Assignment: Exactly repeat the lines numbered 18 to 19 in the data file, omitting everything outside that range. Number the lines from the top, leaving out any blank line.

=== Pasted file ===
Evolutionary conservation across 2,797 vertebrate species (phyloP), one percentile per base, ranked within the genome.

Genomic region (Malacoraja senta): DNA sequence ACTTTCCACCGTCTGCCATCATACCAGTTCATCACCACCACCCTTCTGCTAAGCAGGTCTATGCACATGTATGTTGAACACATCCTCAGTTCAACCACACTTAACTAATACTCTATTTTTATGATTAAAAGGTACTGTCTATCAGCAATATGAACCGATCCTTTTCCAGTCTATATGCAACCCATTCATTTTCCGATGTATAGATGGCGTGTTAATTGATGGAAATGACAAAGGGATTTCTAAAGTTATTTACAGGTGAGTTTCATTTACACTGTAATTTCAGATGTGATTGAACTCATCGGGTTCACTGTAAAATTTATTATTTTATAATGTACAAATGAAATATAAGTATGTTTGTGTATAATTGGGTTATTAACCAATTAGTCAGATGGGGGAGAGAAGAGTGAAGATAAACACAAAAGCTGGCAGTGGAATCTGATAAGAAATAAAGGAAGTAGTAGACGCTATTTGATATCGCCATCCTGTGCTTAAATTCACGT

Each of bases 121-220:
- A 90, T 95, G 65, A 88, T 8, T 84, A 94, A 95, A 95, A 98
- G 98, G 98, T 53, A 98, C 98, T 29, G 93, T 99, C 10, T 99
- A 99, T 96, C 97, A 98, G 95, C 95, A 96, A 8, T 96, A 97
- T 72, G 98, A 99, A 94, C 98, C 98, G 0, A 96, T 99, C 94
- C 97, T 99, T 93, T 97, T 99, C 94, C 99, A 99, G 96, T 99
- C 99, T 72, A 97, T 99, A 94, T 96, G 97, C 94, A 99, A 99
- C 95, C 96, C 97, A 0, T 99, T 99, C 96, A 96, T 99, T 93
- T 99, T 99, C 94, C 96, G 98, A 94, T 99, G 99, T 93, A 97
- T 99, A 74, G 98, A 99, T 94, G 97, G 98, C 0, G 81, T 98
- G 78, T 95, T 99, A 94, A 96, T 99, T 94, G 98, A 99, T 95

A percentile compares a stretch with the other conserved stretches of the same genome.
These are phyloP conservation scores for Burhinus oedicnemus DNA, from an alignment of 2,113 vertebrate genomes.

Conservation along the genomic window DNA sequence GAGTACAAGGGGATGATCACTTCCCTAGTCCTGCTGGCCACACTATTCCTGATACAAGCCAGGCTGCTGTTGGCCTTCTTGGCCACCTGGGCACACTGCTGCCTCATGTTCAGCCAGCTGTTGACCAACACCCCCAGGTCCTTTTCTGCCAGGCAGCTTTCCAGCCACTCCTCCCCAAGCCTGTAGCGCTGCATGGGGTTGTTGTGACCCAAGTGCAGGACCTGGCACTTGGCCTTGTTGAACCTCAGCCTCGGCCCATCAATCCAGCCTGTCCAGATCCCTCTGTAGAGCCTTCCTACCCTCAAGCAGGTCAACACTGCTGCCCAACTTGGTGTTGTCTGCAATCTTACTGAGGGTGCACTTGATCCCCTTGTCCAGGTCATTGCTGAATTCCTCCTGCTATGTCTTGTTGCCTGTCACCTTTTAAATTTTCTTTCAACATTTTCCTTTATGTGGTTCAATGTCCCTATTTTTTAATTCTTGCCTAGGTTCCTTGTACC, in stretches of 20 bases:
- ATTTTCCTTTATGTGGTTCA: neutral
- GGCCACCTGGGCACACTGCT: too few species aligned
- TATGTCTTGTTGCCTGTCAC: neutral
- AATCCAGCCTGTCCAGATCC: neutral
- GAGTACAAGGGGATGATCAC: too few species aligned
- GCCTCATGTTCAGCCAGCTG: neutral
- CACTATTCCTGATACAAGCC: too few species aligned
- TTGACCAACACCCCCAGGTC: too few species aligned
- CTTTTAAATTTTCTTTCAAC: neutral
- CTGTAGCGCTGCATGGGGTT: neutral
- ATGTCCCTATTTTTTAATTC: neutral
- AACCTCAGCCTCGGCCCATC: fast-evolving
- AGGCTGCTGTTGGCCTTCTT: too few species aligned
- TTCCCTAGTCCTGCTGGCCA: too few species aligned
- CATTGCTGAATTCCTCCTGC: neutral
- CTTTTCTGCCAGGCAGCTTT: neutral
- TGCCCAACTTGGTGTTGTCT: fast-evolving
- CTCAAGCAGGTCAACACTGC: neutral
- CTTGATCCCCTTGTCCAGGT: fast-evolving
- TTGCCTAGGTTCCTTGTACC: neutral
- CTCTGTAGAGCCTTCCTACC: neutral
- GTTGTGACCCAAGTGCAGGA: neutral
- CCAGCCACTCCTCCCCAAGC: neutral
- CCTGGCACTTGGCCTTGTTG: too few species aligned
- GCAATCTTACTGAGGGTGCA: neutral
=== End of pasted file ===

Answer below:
- GGCCACCTGGGCACACTGCT: too few species aligned
- TATGTCTTGTTGCCTGTCAC: neutral